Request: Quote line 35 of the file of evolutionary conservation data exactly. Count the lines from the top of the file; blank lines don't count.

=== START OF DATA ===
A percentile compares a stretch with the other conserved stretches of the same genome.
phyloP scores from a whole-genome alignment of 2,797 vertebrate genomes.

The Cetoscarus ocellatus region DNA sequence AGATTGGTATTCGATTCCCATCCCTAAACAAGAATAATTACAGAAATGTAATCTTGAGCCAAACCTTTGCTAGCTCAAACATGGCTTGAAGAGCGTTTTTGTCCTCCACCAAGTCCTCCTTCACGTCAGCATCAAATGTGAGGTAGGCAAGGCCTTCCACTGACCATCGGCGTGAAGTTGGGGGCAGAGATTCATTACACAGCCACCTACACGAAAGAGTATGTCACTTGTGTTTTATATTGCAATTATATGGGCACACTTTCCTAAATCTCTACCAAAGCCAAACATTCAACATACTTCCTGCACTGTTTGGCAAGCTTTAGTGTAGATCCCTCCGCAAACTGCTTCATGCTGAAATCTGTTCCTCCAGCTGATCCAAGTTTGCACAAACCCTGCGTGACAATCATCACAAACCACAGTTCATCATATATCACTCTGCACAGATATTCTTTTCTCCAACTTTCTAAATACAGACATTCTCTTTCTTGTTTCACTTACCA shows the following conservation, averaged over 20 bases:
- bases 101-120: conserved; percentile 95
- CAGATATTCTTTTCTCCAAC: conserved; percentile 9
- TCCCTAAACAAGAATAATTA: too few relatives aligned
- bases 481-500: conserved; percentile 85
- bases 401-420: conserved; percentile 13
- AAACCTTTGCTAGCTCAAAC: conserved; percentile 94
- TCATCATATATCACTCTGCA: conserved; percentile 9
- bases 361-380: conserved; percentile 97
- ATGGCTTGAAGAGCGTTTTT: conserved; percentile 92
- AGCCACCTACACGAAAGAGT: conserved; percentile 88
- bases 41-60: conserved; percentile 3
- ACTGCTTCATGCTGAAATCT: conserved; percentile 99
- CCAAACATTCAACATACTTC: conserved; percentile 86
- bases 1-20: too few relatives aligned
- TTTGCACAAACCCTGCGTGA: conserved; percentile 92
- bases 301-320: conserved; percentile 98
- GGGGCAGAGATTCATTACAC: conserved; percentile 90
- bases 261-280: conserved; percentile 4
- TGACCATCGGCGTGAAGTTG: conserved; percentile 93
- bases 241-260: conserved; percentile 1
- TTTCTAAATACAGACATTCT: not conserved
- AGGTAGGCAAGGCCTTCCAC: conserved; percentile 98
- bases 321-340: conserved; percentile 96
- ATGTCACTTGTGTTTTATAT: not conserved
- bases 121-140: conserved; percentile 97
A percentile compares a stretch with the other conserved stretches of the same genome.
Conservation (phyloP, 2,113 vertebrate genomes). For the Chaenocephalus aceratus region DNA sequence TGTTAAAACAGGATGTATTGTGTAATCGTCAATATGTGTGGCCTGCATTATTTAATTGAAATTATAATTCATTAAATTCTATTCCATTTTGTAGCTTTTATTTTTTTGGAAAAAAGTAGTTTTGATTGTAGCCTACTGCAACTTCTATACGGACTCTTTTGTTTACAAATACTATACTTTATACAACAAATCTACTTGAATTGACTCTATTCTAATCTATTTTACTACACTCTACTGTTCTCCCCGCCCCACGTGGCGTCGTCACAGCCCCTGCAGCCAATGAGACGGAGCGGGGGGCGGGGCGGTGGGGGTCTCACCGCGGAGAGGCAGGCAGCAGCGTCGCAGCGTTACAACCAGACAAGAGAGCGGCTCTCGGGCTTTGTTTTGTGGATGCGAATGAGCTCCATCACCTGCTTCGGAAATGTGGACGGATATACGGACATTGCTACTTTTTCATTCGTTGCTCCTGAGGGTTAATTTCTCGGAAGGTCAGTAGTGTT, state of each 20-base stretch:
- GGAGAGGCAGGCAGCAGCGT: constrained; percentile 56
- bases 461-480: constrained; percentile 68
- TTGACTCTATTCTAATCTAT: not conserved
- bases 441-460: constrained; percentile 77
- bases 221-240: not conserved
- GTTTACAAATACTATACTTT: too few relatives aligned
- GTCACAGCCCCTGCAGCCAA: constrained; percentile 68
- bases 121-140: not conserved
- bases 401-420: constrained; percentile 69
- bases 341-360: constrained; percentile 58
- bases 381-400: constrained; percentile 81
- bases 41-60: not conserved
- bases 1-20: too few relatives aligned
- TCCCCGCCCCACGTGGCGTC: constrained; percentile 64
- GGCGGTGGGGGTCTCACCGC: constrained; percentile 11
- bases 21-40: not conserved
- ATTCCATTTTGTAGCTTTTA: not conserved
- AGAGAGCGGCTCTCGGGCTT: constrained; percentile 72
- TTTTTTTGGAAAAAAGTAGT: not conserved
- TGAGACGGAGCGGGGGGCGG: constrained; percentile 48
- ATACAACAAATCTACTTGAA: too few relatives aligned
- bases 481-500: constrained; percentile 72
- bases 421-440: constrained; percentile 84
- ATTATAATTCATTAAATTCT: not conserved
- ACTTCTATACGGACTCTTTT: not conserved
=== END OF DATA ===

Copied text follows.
- bases 221-240: not conserved